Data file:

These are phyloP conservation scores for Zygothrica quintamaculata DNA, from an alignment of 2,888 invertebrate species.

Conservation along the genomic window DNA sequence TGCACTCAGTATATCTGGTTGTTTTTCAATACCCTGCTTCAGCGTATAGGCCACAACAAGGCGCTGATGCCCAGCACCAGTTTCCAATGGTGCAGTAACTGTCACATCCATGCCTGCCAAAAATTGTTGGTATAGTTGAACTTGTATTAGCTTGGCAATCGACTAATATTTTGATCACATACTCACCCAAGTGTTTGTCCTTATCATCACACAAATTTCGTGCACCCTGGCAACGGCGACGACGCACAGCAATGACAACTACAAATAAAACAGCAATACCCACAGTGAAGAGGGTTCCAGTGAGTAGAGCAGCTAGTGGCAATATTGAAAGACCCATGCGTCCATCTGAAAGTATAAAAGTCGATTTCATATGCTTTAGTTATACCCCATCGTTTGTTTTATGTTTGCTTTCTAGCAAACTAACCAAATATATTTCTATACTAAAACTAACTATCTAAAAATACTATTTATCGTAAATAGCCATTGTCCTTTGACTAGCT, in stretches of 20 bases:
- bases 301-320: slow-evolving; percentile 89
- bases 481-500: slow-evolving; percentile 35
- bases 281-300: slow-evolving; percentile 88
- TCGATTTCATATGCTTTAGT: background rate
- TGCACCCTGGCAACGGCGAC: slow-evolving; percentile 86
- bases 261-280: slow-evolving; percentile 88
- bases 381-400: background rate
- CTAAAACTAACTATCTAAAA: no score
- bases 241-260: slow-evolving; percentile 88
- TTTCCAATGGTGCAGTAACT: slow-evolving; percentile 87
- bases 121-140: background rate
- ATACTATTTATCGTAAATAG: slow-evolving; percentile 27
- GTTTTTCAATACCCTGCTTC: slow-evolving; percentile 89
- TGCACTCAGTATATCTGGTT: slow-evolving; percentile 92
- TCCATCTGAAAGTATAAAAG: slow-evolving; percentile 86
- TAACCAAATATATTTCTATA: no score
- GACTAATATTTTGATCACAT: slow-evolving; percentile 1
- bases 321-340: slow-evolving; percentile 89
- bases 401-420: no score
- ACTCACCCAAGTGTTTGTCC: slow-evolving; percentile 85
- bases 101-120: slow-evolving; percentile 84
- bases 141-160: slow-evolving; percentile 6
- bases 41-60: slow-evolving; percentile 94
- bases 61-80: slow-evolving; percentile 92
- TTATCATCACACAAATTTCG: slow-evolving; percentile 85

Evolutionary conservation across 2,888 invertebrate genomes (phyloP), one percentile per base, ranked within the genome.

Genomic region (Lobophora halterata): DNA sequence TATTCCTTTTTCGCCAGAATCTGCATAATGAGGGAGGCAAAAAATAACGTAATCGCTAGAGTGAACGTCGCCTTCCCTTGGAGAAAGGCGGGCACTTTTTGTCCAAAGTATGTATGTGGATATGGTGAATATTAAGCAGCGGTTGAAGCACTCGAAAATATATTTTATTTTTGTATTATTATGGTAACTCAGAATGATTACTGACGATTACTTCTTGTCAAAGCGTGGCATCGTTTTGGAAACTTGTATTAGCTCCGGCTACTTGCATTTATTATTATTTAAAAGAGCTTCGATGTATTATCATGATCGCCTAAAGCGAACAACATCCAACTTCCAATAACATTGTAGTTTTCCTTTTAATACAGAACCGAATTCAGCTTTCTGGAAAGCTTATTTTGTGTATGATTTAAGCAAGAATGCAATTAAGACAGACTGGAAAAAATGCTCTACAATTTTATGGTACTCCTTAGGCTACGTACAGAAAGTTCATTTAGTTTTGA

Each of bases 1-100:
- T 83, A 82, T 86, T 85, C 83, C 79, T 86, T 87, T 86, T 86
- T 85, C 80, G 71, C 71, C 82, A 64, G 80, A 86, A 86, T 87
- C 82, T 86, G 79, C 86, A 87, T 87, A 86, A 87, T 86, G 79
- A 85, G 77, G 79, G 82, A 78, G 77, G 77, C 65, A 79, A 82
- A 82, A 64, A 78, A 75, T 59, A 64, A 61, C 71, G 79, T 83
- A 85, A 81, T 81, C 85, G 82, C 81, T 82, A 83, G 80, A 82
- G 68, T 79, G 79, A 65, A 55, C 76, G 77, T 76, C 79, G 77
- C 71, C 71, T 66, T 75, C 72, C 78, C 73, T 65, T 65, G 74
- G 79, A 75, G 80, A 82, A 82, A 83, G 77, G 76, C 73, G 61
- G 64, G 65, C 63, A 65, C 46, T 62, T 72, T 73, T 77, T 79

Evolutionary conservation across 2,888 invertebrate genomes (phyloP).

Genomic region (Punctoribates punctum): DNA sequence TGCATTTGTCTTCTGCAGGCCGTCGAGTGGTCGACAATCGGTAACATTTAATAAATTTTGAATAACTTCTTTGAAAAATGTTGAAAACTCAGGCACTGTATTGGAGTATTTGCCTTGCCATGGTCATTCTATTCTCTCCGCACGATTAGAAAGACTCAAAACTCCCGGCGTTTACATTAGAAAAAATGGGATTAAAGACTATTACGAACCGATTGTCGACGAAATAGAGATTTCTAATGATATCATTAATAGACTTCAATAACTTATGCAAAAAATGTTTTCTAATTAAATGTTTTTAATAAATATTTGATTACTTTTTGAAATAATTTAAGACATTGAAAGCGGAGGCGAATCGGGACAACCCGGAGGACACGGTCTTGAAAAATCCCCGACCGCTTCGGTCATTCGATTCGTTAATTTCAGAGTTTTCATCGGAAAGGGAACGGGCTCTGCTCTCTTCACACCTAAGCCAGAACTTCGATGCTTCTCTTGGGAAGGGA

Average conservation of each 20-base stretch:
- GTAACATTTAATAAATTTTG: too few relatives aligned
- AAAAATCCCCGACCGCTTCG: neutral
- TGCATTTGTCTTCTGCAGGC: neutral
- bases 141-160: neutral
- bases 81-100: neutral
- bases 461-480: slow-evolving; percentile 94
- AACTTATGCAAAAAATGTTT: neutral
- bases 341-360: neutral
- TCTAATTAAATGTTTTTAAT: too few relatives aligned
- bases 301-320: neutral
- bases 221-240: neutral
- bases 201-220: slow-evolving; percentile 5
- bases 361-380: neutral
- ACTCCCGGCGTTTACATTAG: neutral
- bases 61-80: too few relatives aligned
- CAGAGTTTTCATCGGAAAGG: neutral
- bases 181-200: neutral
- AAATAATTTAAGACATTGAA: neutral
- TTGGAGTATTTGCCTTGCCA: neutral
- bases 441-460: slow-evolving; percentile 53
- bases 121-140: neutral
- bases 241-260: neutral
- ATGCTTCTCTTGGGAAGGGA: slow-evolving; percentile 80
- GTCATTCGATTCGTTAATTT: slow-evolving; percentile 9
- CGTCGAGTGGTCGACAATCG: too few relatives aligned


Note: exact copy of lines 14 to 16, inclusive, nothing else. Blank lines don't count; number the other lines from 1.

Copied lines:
- ATACTATTTATCGTAAATAG: slow-evolving; percentile 27
- GTTTTTCAATACCCTGCTTC: slow-evolving; percentile 89
- TGCACTCAGTATATCTGGTT: slow-evolving; percentile 92